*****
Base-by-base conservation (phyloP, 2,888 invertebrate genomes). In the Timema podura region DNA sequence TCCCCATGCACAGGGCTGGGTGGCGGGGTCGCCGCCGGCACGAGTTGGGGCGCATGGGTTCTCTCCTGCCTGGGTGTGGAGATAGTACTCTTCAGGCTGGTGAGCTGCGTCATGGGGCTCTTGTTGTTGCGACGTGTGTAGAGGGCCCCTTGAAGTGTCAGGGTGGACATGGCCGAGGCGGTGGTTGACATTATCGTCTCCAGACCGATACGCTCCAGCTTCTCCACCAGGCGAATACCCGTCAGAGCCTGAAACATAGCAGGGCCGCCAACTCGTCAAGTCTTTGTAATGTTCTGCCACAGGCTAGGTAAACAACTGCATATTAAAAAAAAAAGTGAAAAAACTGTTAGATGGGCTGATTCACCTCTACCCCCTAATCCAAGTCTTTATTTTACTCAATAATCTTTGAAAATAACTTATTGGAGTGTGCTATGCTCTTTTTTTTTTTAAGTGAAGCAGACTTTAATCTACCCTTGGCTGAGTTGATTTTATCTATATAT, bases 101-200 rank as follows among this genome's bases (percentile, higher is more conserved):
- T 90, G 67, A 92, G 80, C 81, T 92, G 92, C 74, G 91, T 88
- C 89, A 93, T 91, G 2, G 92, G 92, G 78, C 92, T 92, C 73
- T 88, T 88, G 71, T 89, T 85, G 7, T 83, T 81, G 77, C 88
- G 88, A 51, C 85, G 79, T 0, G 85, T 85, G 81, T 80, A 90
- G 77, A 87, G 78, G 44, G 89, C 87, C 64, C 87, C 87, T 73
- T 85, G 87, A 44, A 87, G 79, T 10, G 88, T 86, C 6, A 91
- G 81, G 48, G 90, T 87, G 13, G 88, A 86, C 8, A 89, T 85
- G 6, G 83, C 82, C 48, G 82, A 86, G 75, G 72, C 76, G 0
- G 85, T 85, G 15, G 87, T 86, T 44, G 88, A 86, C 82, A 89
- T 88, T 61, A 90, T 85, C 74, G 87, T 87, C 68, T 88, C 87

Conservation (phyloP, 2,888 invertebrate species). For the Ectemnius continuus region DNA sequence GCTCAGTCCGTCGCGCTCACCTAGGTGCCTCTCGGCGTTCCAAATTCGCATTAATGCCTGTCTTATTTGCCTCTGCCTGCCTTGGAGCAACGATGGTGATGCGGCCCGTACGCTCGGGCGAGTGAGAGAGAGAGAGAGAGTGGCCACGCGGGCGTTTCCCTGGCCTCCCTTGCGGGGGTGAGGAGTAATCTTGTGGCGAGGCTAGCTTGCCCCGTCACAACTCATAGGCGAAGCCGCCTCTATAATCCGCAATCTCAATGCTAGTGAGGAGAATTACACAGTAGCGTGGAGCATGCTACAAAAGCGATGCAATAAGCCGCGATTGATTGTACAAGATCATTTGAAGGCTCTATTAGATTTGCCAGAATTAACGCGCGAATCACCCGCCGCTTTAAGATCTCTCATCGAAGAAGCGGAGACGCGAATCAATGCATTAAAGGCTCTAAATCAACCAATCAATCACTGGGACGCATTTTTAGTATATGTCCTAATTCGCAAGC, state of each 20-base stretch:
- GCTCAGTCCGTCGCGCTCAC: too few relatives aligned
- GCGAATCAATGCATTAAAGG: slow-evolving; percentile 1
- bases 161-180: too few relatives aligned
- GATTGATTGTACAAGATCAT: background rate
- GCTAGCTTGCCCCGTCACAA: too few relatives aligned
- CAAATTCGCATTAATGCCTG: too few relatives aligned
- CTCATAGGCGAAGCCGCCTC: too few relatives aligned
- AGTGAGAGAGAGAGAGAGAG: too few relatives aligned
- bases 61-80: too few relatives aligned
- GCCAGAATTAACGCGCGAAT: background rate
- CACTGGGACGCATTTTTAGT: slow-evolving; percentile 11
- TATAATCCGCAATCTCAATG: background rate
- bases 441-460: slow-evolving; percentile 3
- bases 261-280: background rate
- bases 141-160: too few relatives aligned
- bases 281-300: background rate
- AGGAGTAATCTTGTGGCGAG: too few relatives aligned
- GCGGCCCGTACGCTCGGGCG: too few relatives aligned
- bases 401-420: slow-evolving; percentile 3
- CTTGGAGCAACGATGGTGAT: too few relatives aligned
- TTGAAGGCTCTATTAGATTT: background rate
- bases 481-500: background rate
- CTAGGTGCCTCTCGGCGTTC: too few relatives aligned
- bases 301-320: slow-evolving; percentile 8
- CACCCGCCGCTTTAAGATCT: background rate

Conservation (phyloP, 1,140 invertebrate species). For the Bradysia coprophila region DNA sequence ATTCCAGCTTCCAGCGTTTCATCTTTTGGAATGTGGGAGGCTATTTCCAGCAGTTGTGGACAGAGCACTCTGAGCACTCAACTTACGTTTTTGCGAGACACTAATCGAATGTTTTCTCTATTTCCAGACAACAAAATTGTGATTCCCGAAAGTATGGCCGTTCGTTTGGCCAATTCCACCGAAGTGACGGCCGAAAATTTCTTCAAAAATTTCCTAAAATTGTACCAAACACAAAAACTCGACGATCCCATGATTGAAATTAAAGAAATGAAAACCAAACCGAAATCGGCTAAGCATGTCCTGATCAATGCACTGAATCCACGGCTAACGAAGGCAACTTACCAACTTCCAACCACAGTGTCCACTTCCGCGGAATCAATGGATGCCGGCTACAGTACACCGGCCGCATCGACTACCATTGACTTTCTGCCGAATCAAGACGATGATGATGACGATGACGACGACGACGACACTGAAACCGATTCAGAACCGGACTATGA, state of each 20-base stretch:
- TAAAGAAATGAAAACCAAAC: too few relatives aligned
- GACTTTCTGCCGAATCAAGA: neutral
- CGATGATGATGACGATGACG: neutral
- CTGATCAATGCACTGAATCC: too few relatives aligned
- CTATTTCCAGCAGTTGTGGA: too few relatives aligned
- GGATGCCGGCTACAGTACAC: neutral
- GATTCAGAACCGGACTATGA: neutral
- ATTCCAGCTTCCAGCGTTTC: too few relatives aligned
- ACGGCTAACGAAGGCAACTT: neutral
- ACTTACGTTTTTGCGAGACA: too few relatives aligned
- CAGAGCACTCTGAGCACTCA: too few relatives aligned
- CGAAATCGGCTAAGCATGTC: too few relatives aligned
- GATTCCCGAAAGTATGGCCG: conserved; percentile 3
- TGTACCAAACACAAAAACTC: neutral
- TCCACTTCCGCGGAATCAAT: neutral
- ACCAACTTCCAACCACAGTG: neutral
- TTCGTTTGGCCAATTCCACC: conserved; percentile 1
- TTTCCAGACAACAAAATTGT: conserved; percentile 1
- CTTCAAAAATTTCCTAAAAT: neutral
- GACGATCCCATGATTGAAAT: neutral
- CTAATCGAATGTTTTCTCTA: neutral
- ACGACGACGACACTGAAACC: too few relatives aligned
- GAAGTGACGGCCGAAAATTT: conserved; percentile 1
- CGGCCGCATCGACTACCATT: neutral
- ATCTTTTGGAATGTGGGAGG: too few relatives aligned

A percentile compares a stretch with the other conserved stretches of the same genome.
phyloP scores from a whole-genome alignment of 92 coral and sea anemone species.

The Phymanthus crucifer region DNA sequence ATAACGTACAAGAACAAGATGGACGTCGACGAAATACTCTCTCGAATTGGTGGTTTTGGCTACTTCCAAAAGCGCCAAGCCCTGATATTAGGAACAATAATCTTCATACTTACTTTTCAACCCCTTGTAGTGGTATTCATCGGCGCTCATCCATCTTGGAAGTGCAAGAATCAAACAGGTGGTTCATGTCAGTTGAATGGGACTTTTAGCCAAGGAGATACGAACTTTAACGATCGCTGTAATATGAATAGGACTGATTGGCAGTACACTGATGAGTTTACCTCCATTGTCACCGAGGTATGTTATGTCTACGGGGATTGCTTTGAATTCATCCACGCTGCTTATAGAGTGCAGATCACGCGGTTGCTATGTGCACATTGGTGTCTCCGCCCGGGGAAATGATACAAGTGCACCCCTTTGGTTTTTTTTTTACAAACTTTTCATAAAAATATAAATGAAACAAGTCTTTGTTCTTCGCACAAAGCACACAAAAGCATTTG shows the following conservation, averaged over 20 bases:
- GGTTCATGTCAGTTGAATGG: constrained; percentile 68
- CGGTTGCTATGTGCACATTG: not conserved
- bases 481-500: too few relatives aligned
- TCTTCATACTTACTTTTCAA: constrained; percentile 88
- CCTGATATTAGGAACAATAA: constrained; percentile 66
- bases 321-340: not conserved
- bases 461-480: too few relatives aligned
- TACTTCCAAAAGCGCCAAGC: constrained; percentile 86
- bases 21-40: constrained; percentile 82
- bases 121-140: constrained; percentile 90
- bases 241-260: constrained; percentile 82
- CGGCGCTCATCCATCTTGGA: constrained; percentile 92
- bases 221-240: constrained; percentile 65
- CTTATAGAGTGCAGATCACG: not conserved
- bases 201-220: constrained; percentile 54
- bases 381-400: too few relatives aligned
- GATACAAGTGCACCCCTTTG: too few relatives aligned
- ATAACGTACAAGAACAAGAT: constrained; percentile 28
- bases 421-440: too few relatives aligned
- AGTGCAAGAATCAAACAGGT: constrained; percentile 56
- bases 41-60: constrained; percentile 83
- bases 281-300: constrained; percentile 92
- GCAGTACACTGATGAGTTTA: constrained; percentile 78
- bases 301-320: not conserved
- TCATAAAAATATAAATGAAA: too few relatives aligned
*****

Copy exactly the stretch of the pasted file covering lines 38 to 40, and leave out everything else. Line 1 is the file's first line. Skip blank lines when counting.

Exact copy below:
Conservation (phyloP, 1,140 invertebrate species). For the Bradysia coprophila region DNA sequence ATTCCAGCTTCCAGCGTTTCATCTTTTGGAATGTGGGAGGCTATTTCCAGCAGTTGTGGACAGAGCACTCTGAGCACTCAACTTACGTTTTTGCGAGACACTAATCGAATGTTTTCTCTATTTCCAGACAACAAAATTGTGATTCCCGAAAGTATGGCCGTTCGTTTGGCCAATTCCACCGAAGTGACGGCCGAAAATTTCTTCAAAAATTTCCTAAAATTGTACCAAACACAAAAACTCGACGATCCCATGATTGAAATTAAAGAAATGAAAACCAAACCGAAATCGGCTAAGCATGTCCTGATCAATGCACTGAATCCACGGCTAACGAAGGCAACTTACCAACTTCCAACCACAGTGTCCACTTCCGCGGAATCAATGGATGCCGGCTACAGTACACCGGCCGCATCGACTACCATTGACTTTCTGCCGAATCAAGACGATGATGATGACGATGACGACGACGACGACACTGAAACCGATTCAGAACCGGACTATGA, state of each 20-base stretch:
- TAAAGAAATGAAAACCAAAC: too few relatives aligned
- GACTTTCTGCCGAATCAAGA: neutral